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I recently got a ForeignKey clash in my Django model. I have the need to have two foreign keys (owner, assigned_to) ultimately pointing to the same model (a user).

From what I understand I need a related_name argument to solve that problem. So I did that:

assigned_to = models.ForeignKey(TaskUser, blank=True, null=True, related_name='user_assignment')


owner = models.ForeignKey(TaskUser, related_name="user_ownership"

But I'm still getting an error:

tasks.task: Accessor for field 'owner' clashes with related field 'TaskUser.user
_ownership'. Add a related_name argument to the definition for 'owner'.
tasks.task: Reverse query name for field 'owner' clashes with related field 'TaskUser.user_ownership'. Add a related_name argument to the definition for 'owner'.

Why am I still getting this error?

There is one catch, owner is in a super class (BaseWidget) and assigned_to is in a sub class (Task). Are there issues with using related_name in an inheritance relationship? Do I need to just override the inheritance of owner and redefine related_name in the sub class instead? I'd appreciate any help!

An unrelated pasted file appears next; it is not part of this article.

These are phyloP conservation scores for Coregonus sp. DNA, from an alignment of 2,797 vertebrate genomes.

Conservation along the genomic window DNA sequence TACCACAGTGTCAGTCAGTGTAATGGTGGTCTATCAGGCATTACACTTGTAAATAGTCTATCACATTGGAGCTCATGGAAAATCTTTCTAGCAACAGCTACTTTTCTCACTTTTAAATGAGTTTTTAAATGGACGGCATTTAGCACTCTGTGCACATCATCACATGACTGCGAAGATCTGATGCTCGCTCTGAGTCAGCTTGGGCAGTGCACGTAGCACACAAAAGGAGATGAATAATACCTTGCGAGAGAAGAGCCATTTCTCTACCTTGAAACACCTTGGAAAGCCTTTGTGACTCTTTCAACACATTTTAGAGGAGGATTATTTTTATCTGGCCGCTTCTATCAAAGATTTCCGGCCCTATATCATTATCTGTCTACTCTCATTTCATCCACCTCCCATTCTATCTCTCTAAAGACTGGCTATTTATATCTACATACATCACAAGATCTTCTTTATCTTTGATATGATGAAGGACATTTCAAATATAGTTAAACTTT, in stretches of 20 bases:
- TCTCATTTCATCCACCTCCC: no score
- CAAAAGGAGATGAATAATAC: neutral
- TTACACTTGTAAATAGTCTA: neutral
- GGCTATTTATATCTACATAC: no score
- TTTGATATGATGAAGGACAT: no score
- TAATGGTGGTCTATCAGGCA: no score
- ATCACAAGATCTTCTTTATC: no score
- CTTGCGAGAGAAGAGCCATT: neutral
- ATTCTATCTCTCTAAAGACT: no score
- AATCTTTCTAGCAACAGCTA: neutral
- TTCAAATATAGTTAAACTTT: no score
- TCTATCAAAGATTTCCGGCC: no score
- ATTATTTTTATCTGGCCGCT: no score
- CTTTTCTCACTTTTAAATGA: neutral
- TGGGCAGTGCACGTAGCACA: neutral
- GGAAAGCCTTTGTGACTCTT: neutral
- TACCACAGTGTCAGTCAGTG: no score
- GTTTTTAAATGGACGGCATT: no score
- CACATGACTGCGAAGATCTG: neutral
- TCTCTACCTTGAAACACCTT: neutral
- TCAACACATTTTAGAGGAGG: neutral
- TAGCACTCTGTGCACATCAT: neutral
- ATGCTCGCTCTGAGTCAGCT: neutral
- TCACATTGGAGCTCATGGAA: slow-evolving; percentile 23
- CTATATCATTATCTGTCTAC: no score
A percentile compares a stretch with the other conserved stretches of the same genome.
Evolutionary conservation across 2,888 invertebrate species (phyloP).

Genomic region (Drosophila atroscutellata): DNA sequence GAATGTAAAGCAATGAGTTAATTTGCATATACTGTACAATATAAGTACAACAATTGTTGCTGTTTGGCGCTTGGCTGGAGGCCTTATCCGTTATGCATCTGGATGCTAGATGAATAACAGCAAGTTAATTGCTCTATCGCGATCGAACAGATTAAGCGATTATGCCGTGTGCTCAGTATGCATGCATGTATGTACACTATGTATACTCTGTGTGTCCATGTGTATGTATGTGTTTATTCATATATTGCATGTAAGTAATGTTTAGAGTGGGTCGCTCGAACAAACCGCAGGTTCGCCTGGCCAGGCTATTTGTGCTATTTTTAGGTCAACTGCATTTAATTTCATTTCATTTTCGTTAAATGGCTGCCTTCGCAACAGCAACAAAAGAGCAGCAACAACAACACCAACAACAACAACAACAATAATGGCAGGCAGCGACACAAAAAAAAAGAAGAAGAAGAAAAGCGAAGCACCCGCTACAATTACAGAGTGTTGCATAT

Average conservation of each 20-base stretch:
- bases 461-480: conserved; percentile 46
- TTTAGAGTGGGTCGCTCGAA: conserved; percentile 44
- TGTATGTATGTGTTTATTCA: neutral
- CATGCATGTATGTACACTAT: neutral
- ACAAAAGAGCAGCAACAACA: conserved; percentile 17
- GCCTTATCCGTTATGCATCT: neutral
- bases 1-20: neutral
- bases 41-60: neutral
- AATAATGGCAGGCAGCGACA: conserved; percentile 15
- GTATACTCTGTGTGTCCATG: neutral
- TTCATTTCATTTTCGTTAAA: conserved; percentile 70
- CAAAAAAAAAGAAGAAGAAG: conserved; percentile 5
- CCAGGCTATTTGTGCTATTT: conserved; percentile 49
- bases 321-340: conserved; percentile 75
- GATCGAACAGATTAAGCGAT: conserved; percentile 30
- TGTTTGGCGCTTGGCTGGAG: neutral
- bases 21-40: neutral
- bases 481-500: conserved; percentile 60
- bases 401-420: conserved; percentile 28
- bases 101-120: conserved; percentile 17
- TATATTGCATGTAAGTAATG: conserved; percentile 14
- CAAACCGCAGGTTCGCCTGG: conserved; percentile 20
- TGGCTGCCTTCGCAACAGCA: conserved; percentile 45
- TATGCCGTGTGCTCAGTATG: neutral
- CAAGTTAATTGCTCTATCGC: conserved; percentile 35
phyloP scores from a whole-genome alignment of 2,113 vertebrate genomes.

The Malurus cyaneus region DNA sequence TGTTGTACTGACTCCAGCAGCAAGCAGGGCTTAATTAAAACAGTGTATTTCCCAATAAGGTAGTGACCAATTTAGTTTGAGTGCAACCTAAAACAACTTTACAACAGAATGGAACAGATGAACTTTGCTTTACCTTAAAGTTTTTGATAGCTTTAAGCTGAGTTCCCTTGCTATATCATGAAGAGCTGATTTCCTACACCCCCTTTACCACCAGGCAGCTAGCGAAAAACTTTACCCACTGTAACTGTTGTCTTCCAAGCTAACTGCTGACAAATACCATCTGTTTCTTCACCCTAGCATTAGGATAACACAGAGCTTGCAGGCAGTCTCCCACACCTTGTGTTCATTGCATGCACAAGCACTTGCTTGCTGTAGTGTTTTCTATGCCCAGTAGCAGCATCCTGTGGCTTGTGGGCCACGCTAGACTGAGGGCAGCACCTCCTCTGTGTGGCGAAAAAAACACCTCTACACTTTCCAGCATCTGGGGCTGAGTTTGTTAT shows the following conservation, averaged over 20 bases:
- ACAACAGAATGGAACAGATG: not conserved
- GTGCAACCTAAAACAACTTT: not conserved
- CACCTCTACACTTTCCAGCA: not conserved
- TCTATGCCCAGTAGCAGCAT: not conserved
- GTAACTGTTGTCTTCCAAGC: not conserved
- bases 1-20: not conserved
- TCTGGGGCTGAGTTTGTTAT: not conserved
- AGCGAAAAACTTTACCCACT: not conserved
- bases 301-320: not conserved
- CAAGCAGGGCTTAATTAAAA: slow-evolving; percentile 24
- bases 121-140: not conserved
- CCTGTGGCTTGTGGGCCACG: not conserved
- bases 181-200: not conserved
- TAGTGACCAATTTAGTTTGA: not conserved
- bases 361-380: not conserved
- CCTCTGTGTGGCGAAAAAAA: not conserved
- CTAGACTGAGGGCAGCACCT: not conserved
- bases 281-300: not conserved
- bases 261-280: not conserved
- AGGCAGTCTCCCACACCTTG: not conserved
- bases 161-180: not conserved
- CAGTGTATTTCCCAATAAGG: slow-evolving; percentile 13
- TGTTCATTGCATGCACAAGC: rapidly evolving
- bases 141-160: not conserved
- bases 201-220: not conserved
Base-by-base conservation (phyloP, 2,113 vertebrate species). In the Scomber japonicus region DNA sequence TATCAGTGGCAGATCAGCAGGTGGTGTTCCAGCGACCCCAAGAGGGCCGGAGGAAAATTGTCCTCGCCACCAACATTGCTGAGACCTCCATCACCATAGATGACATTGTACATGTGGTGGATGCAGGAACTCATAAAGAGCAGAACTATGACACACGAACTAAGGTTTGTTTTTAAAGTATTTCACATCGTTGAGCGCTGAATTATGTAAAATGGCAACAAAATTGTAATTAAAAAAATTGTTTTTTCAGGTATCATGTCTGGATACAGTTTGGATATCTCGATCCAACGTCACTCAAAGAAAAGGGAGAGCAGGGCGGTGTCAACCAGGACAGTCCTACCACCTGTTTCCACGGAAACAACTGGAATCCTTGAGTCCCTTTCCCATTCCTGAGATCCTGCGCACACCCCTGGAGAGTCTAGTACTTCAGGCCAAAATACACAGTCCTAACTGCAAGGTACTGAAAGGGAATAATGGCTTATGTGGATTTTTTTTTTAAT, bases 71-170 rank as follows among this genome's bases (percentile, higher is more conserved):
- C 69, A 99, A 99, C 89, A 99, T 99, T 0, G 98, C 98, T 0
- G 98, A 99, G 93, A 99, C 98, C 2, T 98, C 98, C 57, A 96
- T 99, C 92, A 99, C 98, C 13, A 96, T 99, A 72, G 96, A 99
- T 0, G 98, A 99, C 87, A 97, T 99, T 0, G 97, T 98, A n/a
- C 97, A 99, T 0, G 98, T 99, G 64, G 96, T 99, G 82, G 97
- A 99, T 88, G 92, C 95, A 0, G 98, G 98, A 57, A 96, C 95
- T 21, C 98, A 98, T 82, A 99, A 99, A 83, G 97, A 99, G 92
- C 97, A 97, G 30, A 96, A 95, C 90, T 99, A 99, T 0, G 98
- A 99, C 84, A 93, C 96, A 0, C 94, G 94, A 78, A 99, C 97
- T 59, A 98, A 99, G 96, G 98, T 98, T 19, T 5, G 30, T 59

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Is it possible that you have the same fields/fields with a similar related name in another model/app as well? – Bernhard Vallant Apr 10 '11 at 11:24
I have a BaseWidget (with owner) which is inherited by a number of models. So almost all of my models would inherit BaseWidget and hence owner. assigned_to is only present in Task – Mark Nenadov Apr 10 '11 at 11:33
Is BaseWidget probably an abstract model? – Bernhard Vallant Apr 10 '11 at 11:46
Yes sir, it is an abstract model. – Mark Nenadov Apr 10 '11 at 13:08
up vote 34 down vote accepted

If you have ForeignKey relationships in an abstract base class every class inheriting from it will have this relationship. As a result of this you must not 'hardcode' its related_name, because all sub classes will try to create the same accessor on the realted class (TaskUser in this case).

You should better do something like:

owner = models.ForeignKey(TaskUser, related_name="%(app_label)s_%(class)s_ownership")

See the django docs on this.

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Great. Sheer genius. THANK YOU VERY MUCH! – Mark Nenadov Apr 11 '11 at 1:41

If you are using related_name in abstract base class you need to use a '%(app_label)s' and '%(class)s' in it. Its mentioned in django doc

Be careful with related_name

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